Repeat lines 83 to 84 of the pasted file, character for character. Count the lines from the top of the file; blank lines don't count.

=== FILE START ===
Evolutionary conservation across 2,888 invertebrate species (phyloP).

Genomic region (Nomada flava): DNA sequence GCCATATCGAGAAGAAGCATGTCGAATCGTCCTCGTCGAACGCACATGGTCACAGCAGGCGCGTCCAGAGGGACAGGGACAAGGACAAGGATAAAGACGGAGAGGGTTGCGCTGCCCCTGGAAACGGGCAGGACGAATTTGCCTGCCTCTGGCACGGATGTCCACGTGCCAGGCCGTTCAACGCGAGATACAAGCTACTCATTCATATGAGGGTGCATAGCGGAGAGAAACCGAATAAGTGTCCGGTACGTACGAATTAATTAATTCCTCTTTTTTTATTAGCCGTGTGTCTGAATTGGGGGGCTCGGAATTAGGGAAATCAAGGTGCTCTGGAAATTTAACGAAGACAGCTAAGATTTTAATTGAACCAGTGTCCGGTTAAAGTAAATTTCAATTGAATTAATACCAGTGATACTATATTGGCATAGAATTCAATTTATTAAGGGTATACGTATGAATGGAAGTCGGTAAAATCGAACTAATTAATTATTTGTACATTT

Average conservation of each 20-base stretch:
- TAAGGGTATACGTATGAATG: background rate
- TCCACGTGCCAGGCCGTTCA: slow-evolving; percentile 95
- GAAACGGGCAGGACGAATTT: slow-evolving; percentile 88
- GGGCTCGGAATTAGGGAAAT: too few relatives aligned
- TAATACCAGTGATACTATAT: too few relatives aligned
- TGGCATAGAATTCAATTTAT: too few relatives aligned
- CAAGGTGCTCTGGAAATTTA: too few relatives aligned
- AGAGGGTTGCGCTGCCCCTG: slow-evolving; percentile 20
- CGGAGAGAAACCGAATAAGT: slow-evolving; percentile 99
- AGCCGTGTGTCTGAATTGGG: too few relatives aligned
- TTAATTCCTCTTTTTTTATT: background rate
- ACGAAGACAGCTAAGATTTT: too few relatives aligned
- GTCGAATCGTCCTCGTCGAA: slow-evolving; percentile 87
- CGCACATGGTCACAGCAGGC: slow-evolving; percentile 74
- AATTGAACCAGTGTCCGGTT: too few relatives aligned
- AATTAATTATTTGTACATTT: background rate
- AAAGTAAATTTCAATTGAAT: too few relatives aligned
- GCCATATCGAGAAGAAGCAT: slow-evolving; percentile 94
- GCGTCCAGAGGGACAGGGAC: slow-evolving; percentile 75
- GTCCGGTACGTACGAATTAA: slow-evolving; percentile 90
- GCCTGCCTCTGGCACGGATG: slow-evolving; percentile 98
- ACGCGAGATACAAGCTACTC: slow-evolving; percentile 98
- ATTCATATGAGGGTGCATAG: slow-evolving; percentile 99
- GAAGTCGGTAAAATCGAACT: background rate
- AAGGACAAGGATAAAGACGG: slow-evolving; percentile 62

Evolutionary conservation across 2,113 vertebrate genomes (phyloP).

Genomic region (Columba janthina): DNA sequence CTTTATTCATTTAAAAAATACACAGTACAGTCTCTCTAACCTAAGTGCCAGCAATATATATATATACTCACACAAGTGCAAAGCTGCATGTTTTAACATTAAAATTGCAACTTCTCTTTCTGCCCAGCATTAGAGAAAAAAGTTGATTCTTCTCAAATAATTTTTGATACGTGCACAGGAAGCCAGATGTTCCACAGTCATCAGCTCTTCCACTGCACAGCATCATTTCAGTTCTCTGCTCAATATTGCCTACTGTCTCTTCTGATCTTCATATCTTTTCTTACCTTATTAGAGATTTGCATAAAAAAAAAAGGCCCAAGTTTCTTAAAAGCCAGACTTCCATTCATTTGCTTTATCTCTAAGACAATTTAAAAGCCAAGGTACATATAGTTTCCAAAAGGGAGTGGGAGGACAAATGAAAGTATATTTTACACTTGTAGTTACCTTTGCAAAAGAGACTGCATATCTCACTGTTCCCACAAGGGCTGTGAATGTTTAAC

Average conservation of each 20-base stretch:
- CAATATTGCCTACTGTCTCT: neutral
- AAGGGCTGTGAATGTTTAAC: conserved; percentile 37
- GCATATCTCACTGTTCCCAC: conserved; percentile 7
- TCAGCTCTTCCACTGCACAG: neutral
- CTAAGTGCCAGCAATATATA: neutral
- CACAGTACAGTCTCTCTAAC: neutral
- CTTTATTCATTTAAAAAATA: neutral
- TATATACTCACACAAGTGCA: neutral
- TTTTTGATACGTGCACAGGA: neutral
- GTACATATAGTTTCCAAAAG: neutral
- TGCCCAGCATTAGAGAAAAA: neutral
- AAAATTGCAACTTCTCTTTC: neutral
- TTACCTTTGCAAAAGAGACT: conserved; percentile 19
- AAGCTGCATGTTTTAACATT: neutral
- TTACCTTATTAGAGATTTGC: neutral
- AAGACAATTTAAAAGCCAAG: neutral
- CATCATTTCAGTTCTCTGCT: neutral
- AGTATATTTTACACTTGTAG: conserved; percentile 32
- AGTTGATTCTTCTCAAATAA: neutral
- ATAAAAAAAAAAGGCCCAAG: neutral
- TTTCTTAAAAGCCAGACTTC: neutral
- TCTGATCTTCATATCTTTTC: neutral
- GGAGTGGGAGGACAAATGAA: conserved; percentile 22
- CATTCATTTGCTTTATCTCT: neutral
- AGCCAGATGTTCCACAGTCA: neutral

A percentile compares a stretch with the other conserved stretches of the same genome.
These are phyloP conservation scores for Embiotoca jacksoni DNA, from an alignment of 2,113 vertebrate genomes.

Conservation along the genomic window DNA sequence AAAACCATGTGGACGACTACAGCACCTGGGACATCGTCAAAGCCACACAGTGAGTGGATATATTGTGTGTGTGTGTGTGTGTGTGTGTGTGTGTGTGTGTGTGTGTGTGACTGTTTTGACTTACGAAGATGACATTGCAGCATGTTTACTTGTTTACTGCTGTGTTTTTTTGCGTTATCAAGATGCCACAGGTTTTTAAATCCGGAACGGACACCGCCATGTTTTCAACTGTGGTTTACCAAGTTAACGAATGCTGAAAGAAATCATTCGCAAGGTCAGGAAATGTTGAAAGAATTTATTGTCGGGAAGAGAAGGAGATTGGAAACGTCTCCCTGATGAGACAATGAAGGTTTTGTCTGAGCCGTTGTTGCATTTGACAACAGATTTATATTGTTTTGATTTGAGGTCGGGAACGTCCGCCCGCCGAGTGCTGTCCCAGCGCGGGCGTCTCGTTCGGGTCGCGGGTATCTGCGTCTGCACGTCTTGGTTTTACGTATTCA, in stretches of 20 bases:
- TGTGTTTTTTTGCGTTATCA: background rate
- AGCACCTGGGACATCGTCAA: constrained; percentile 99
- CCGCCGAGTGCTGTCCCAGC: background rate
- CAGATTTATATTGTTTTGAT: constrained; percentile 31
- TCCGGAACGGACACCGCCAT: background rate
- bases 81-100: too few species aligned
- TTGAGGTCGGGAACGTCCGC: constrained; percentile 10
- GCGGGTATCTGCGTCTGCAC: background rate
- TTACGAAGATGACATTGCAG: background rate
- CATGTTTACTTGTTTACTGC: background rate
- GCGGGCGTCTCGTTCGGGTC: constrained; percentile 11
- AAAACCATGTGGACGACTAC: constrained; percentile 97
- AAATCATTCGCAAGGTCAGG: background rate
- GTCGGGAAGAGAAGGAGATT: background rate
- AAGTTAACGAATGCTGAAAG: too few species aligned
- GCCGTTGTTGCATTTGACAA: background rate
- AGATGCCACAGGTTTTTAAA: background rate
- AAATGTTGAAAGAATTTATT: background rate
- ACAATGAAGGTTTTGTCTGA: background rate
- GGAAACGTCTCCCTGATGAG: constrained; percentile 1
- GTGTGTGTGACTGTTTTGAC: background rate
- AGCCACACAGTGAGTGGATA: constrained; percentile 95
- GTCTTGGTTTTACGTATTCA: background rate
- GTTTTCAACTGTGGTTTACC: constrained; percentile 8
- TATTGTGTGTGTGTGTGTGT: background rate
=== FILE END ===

- GTTTTCAACTGTGGTTTACC: constrained; percentile 8
- TATTGTGTGTGTGTGTGTGT: background rate